West Midlands floods: ‘Ten days of difficult conditions’ to come

West Midlands floods: 'Ten days of difficult conditions' to come


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Media caption“There was a massive bang, then the barriers were coming towards the house”, one woman said

“Another 10 days of difficult conditions” has been predicted for parts of the Midlands devastated by flooding.

There are fears Shropshire and Worcestershire, where evacuations have been taking place, will be further affected following heavy rain in Wales.

On Wednesday, barriers holding back the River Severn at Ironbridge buckled and water seeped underneath.

Meanwhile, the same river overtopped defences in Bewdley, Worcestershire.

Deputy Chief Constable Julian Moss, from West Mercia Police, told a press conference on Wednesday evening the force anticipated its presence on the ground will “continue for the next 10 days” at least.

He said emergency crews also remain on the ground in “many places that are still flooded and have been for some time”, as more wet weather was forecast.

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Residents in Ironbridge were evacuated

Overnight on Tuesday, while the main flood defences in Bewdley stood firm, those in the Beales Corner area of town saw water from a swollen River Severn come over the top.

About 40 properties were either flooded or at risk and on Wednesday some residents were rescued on a fire service dinghy, although 12 people chose to stay in their homes.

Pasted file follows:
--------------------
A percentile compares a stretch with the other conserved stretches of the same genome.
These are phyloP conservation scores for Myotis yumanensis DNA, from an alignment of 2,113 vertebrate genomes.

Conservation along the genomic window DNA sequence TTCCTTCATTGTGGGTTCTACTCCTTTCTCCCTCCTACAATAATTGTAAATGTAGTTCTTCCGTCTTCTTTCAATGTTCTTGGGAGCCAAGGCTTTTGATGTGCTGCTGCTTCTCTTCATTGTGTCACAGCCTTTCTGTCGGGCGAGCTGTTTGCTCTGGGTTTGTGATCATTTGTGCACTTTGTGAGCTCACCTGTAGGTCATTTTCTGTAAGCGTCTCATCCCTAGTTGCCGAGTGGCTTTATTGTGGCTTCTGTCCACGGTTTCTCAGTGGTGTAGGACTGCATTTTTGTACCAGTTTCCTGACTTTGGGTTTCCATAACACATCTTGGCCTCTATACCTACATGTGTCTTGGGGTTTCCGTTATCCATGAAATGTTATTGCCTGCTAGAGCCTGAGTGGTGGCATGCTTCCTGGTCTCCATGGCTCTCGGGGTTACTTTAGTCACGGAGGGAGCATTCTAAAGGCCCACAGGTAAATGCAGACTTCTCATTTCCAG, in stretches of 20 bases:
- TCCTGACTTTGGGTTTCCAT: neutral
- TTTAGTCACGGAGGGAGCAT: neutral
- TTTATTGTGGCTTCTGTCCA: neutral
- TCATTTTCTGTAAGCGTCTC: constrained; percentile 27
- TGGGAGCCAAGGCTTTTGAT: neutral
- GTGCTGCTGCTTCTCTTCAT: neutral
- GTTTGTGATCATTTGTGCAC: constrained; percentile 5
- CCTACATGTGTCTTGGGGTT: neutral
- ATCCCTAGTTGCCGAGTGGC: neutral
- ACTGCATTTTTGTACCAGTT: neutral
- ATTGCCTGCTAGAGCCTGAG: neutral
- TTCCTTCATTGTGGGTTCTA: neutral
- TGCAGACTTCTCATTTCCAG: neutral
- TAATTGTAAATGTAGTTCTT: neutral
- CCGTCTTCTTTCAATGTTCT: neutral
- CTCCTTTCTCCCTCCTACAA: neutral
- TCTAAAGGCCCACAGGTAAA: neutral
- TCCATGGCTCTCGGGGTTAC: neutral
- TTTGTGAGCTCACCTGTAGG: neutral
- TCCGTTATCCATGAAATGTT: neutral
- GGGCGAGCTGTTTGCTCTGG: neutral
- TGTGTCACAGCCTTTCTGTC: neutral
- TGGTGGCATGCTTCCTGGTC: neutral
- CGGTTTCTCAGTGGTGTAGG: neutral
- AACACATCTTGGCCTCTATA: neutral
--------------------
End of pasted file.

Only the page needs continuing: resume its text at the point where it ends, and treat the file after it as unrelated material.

Then in Ironbridge, Shropshire, 35 homes were evacuated as an emergency measure when a flood barrier buckled and water seeped underneath.

Parts of neighbouring Shrewsbury have been under water for the last three days, while swathes of Worcestershire flooded last week in the wake of Storm Dennis.

A severe flood warning – meaning danger to life – remains in place for the Wharfage area of Ironbridge.

The Environment Agency estimated that up to 500 tonnes of water was coursing past Ironbridge’s flood defences every second.

Levels have since dropped by just over 40cm in the town and are also down by 80cm in Shrewsbury.

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Bewdley was flooded on Tuesday night

Mr Moss said: “We understand the devastation and terrible impact this unprecedented situation has had on our communities.

“Flood waters are set to recede quite slowly and are likely to be topped up again, with additional rain over the weekend and at the end of next week.

“We would therefore ask people to take this into consideration when making accommodation arrangements for themselves and any pets or livestock.”

Elsewhere, flooding has also seen:

  • River levels peaked overnight in Worcester at just under six metres and the city’s main bridge has been closed
  • Levels being monitored at Upton-upon-Severn and settlements below that, including Tewkesbury
  • Disruption to train services in and out of Shrewsbury station
  • Villagers in Snaith, East Yorkshire, criticise authorities for failing to give them enough time to save their possessions from flood waters

Chris Bainger, from the Environment Agency, said: “We have a bit of respite, we’ve just got showers moving through over the next couple of days.

“But coming into Friday we have another band of rain coming through that’s going to be up in the Welsh mountains and that’s going to be coming to us… perhaps Saturday.

“We’ve already planned another 10 days of being on 24/7- manning of our incident rooms and having operational staff at all of our barriers.”

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Image caption

The River Severn has flooded in Shrewsbury


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